The first hearing in Ohio lawsuit that could affect Austin’s chances of landing a Major League Soccer team was held Tuesday, with Franklin County judge Jeffrey M. Brown hearing arguments for and against dismissing the case.
Brown did not rule on a motion dismiss filed by defendants Precourt Sports Ventures and Major League Soccer, but said a decision would be forthcoming.
Last month, Columbus Crew SC investor-operator Anthony Precourt reached a deal with the city of Austin to build a $200 million stadium on city-owned land near the Domain. The Ohio lawsuit, brought forth by Attorney General — and gubernatorial candidate — Mike DeWine along with the city of Columbus, seems to be the only thing holding up MLS from officially announcing a move.
On Tuesday, both sides were given 45 minutes to present Judge Brown with arguments for and against dismissing the suit.
MLS and PSV, represented by Brasley I. Ruskin of New York law firm Proskauer Rose, based much of their commentary on the claim that Ohio Revised Code 9.67 violates the dormant commerce clause of the U.S. Constitution.
The law, drafted in 1996 after Art Modell relocated the NFL’s Cleveland Browns to Baltimore, requires owners whose teams receive taxpayer assistance to give six months notice and an opportunity for local investors to purchase the team.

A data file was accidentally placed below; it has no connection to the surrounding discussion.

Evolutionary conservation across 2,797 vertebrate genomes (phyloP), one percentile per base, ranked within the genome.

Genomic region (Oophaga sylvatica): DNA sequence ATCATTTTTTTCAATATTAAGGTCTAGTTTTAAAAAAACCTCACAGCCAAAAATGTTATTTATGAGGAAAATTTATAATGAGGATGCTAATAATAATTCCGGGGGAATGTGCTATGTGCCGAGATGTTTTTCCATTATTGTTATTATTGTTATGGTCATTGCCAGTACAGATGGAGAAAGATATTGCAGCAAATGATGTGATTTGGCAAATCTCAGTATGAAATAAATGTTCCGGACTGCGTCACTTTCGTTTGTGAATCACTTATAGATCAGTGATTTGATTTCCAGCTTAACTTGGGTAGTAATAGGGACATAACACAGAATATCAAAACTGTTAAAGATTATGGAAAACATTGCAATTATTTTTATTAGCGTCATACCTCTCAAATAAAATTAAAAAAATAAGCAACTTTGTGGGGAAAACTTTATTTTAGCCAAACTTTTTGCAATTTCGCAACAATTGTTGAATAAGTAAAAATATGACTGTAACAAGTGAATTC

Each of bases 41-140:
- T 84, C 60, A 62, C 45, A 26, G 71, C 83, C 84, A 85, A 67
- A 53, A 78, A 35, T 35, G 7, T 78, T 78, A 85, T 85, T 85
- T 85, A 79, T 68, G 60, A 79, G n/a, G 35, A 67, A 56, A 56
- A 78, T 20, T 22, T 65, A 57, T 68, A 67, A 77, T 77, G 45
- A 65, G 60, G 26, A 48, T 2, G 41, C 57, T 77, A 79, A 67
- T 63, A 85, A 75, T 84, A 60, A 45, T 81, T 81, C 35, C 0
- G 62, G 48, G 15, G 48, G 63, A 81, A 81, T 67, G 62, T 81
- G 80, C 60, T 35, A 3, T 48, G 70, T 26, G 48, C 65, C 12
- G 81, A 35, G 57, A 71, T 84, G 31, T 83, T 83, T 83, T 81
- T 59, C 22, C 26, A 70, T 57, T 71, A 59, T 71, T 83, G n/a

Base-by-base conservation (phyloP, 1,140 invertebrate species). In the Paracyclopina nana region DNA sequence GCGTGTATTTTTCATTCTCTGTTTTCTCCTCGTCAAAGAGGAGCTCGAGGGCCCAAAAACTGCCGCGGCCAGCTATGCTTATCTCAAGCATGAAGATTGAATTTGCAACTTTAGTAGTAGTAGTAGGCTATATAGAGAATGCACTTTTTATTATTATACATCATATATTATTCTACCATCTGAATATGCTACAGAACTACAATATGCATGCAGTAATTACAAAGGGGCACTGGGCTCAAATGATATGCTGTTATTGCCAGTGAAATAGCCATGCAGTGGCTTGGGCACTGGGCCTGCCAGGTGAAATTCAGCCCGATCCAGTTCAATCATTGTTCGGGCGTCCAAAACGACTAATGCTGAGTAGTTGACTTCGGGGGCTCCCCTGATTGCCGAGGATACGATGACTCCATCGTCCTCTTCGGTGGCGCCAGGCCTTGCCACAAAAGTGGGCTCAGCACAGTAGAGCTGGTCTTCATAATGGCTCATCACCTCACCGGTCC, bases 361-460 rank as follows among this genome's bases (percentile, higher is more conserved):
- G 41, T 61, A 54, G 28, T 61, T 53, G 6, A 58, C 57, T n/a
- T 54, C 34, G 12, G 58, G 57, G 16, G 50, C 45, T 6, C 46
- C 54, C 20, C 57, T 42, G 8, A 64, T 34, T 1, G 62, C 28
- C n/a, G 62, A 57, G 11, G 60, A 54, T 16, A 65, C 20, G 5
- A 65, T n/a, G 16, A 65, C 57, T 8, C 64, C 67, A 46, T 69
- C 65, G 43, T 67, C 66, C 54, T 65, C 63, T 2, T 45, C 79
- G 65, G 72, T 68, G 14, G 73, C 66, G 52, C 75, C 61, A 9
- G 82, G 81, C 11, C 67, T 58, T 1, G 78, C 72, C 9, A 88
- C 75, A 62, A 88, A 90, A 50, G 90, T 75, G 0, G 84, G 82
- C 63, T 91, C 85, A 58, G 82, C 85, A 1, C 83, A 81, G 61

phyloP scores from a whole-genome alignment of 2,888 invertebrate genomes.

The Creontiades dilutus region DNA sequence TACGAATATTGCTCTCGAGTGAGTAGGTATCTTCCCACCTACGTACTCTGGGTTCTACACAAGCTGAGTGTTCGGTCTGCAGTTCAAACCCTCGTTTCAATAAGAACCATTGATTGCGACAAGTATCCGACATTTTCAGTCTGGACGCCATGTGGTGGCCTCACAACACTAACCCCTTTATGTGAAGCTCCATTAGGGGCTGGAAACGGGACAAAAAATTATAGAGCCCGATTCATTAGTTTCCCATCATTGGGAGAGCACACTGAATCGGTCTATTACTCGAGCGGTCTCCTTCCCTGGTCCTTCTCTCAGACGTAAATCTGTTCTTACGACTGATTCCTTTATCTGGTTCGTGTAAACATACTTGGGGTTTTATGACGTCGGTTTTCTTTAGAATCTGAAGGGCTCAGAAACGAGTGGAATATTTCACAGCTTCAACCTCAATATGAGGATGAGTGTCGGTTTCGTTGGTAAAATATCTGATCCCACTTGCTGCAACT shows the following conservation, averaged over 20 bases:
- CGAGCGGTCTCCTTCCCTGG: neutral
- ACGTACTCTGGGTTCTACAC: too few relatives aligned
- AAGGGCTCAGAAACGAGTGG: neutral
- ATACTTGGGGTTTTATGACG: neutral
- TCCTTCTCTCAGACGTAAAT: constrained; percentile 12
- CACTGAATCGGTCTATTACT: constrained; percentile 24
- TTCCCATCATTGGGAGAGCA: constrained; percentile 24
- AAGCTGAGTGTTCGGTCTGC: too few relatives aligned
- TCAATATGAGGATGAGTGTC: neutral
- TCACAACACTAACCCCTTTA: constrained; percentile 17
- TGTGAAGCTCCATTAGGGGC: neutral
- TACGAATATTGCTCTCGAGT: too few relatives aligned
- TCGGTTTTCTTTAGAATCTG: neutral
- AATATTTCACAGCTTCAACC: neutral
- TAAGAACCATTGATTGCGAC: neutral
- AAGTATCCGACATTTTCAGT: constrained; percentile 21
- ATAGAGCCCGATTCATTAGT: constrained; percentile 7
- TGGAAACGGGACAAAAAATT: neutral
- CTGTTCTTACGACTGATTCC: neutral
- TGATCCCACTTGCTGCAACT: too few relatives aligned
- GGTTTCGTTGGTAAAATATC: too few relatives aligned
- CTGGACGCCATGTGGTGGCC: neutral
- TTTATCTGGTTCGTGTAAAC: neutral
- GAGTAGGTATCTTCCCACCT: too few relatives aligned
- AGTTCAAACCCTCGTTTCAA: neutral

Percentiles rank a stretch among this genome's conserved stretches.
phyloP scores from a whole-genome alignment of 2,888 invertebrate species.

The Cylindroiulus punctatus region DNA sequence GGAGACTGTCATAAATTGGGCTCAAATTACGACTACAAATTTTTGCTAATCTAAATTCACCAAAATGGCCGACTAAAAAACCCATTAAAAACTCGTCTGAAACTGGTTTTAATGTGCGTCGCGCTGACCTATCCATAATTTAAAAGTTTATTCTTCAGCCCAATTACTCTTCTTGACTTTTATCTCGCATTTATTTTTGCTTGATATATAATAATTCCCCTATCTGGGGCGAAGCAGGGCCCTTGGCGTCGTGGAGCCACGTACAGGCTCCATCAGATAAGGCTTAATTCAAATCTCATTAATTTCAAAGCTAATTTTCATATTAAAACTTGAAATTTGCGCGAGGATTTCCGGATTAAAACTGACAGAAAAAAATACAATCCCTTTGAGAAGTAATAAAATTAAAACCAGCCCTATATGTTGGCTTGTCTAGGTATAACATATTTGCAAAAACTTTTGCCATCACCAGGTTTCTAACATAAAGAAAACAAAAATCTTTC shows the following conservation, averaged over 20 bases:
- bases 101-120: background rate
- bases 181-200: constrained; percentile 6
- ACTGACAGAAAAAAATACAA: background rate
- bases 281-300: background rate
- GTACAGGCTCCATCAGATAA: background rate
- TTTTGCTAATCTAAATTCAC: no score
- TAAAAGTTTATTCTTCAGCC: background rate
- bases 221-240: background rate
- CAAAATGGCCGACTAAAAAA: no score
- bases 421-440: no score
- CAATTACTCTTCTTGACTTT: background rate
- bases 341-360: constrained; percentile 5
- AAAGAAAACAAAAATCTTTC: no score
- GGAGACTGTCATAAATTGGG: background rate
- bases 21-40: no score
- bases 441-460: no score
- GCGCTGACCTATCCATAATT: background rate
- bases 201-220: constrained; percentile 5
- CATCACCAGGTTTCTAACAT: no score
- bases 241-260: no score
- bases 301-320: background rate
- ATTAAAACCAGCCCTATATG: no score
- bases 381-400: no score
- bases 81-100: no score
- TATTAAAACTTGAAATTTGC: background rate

“That is discriminatory on its face,” Ruskin said. “That favors people within the state. That burdens interstate commerce.”
He said there were more than a dozen examples of Supreme Court cases to back up his claim.
Judge Brown said that the standard for proving unconstitutionality at the motion to dismiss stage is very high, as in Ohio a statute is presumed to be constitutional until a court rules that it’s not.
Ohio and Columbus argued that the statute is not overly burdensome in regard to interstate commerce.
“This lawsuit has only been pending for about six months, but during that time the defendants have negotiated every conceivable aspect of their move to the city of Austin,” Drew H. Campbell, an attorney representing the city of Columbus, said. “This statute didn’t bar that and nobody asked to stop that.”
If Judge Brown rejects the motion to dismiss, it would move the case another step closer to litigation. UCLA law professor Steven Bank, who has been following the lawsuit closely, doesn’t believe either side wants to let it get that far.
“I don’t see how a multi-year litigation process is good for either side,” Bank told the American-Statesman. “For MLS, that would be awful because nobody would be coming to games in Columbus. It would hurt their negotiations for TV contracts.
“Meanwhile, Columbus has got a team that is doing nothing to work on its stadium and has fewer people interested in the team. It’s not good for Columbus.”
The logical solution for both parties, he said, would be a settlement, and MLS could push toward that end by officially announcing a move to Austin while also placing operating rights for sale in Columbus.
Under this scenario, if the league gets an offer it likes, the Crew stays and Precourt gets rights to an expansion team in Austin. If no offer is made, or if the price is too low, the team moves.
“The most likely outcome is some form of settlement,” Bank said.